Deputy Leader Tom Watson says his party would compel the Lottery operator to release ticket sales data to address the unequal distribution of funding.
K J Payne
Labour would compel the release of National Lottery ticket sales data to provide “transparency” and encourage fairer distribution of money for good causes like the arts if elected, Deputy Leader Tom Watson says.
The party also says it wants to consult on introducing “new mechanisms to better ensure that communities can contribute to how Lottery proceeds are spent in their area”. A Labour spokesperson was unable to provide more detail on the proposals.
If adopted, the plans could spark a significant shift in the distribution of ‘Good Causes’ funding generated by the National Lottery – worth about £330m to the arts last year.
“For far too long there has been widespread concern that funding distribution is unfair,” Watson said.
“Areas that buy a bulk of National Lottery tickets, like our industrial towns and coalfield communities, feel they don’t get their fair share of Lottery money for good causes in return.
"It is time for communities to take more control of our National Lottery.”
Indeed, recent analysis by ArtsProfessional shows that London and larger cities still attract a disproportionate level of Lottery funding for the arts, six years after a major report laid bare the extent of this divide.
Labour says that new research from that report’s authors – Peter Stark, Christopher Gordon, David Powell and Steve Trow of GPS Culture – shows that the West Midlands Combined Authority received £360m less from “Good Causes” than it contributed to National Lottery sales between 2010 and 2017. Just 5 of 41 constituencies in the authority received a positive return on ticket sales over that period.
Labour believes that more transparent data on where lottery tickets are bought and where Good Causes funding is allocated will, in the longer term, result in fairer distribution. While the party has no immediate plans to change the distribution model, in which DCMS allocates funding to bodies like Arts Council England, it says it will make “greater transparency assurances a condition of the next Lottery licence”. The licence is due for renewal in 2023.
But a spokesperson for Camelot, the current National Lottery licence holder, said a requirement to produce ticket sales data may do more harm than good by helping the Lottery’s competitors.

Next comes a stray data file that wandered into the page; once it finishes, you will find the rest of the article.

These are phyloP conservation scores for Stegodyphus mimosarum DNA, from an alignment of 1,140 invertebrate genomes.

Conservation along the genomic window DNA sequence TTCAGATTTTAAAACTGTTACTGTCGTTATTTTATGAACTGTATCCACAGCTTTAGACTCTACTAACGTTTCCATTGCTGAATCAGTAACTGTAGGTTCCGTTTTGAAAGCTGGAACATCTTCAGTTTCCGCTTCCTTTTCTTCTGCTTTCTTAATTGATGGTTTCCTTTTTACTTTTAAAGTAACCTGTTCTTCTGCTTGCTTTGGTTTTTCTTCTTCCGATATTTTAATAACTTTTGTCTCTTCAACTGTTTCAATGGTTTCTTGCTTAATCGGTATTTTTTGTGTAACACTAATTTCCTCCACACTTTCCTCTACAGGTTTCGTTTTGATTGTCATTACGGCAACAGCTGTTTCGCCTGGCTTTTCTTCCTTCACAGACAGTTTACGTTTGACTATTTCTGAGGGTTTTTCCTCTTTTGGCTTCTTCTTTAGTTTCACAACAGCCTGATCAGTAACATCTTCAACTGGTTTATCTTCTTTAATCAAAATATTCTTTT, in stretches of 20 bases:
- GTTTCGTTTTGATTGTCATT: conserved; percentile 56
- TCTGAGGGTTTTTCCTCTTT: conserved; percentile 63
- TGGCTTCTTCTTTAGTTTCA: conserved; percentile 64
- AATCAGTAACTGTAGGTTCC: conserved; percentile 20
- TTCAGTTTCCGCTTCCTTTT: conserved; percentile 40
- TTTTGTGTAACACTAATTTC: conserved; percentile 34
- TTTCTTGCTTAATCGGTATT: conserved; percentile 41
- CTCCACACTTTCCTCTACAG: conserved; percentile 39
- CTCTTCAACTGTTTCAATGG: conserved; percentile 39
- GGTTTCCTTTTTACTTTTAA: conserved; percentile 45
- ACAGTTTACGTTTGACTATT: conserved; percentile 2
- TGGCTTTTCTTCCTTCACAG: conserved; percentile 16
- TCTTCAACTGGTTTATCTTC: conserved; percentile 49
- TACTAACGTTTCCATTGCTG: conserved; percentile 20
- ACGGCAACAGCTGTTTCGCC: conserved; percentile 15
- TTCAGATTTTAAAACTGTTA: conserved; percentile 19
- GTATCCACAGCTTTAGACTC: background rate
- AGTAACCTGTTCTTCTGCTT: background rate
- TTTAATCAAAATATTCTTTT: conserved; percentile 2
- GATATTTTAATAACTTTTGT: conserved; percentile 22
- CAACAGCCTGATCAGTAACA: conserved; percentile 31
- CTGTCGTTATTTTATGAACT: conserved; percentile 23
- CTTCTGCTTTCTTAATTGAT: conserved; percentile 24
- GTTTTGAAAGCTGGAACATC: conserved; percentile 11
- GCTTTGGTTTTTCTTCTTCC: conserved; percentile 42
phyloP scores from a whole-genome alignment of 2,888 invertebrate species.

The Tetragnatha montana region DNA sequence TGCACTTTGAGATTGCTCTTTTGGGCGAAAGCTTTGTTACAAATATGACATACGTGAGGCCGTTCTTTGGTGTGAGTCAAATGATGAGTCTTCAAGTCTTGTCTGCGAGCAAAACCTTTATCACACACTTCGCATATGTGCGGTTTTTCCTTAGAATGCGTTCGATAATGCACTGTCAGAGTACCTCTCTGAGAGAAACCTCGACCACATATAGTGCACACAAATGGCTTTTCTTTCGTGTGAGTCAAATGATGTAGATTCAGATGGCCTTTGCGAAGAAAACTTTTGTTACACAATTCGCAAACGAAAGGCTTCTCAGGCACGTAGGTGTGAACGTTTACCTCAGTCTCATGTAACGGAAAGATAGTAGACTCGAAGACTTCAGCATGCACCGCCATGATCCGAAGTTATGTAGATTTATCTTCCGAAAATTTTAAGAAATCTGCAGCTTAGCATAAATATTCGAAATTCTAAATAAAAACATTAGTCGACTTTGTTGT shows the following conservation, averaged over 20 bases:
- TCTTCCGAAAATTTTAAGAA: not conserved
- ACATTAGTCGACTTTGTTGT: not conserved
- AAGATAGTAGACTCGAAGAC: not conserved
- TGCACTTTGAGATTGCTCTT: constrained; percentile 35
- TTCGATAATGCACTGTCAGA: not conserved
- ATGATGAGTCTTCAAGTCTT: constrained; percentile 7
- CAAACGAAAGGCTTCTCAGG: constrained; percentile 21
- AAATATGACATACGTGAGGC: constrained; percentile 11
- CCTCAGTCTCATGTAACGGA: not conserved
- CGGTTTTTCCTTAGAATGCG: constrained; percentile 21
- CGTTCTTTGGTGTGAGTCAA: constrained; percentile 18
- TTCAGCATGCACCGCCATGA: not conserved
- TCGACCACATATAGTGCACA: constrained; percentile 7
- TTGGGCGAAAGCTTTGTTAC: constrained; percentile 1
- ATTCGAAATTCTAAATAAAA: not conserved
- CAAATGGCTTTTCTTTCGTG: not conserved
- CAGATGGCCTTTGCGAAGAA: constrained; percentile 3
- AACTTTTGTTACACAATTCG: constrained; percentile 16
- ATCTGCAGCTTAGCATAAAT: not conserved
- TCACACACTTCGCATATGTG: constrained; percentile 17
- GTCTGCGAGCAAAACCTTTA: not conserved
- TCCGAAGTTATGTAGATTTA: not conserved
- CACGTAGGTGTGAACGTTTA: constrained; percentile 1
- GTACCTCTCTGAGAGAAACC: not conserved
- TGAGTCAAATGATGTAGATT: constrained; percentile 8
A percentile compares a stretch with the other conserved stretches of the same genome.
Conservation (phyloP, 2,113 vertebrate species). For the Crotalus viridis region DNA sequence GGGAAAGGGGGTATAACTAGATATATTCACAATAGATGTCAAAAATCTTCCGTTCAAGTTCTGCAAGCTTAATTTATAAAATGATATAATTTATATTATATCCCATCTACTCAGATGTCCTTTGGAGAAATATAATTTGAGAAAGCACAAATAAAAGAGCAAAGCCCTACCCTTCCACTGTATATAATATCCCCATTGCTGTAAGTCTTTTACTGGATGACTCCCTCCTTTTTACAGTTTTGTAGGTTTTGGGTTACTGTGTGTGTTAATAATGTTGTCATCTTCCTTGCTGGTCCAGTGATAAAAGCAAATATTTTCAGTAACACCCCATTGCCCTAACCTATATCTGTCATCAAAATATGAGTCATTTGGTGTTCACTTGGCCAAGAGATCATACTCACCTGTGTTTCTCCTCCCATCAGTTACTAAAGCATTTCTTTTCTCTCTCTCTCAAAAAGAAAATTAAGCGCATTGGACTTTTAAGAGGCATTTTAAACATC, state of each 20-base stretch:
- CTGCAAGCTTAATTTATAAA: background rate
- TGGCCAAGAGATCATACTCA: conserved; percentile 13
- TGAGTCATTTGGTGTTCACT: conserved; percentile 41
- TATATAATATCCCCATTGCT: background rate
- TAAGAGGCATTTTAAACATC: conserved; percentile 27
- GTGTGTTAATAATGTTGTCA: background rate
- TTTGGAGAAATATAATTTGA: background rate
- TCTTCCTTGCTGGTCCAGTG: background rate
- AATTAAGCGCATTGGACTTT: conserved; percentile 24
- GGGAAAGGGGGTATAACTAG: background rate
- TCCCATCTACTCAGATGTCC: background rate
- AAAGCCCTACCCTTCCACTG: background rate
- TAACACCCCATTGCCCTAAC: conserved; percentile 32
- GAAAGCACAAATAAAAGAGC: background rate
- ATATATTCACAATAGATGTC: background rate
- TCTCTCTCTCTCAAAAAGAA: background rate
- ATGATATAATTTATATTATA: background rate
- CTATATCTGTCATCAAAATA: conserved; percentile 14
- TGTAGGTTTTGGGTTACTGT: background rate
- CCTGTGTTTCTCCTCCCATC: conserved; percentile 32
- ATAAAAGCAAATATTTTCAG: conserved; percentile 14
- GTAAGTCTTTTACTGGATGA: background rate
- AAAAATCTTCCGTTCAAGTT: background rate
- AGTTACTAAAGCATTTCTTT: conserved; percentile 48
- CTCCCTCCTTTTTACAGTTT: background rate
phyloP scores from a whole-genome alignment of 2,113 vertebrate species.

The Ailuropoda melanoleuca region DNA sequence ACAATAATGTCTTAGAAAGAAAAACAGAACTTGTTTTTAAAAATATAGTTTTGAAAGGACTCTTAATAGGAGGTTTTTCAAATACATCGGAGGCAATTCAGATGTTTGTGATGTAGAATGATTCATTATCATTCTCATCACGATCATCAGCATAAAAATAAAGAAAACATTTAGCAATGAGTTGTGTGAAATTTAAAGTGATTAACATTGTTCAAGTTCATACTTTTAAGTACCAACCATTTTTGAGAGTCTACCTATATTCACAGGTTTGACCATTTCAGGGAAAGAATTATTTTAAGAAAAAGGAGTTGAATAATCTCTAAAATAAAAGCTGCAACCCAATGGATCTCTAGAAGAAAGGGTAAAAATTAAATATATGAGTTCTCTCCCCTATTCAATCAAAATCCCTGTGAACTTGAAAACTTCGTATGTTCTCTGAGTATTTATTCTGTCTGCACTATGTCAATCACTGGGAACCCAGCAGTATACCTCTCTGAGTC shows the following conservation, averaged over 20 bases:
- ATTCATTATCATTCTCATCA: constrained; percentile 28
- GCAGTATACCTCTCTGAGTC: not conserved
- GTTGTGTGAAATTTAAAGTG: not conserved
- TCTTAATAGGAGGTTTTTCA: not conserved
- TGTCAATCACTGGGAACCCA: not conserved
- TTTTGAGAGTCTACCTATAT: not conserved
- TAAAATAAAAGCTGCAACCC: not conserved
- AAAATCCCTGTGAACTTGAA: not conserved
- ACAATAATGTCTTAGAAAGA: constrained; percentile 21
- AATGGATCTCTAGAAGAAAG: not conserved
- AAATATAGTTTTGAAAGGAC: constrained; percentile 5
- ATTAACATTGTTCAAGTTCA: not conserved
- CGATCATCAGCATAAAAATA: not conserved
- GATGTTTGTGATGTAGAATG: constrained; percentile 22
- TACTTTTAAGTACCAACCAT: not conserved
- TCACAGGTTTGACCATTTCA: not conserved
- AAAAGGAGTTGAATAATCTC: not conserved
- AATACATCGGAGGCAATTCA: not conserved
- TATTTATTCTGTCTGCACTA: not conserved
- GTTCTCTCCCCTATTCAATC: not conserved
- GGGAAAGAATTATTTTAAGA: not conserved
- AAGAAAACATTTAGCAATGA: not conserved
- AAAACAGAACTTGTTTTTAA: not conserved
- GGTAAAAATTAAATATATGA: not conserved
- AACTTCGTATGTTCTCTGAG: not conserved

“We release detailed UK-wide sales information under a timetable and format agreed with our regulator, the Gambling Commission,” said Camelot. “The release of more granular, commercially sensitive sales data would enable competitors to target areas of the UK for their own commercial advantage, disadvantaging Camelot in fulfilling its overriding objective to maximise returns to Good Causes.”
Rebalancing and restructuring
Dr Stephen Pritchard from the Movement for Cultural Democracy welcomed Labour’s announcement, and the party’s close collaboration with GPS Culture on the policy. “For us, it’s a really, really important step towards cultural democracy in the UK and rebalancing a really big imbalance in arts and cultural funding,” he said.
He agreed that Lottery funding distribution should be more closely matched to ticket sales, saying some communities that contribute highly “have often got the least back from it, and that’s totally unfair”.
But Pritchard said Labour’s policy “could be a problem for Arts Council England (ACE) in its current form” because the funder may not have sufficient local infrastructure to support a more community-focused distribution model.
“It doesn’t seem if such a policy came to pass, if Labour were to be elected, that ACE’s current structure or any of its infrastructure would be able to support this.
“It becomes really, really questionable whether they will be the body to distribute that funding.”
Arts Council England has been approached for comment.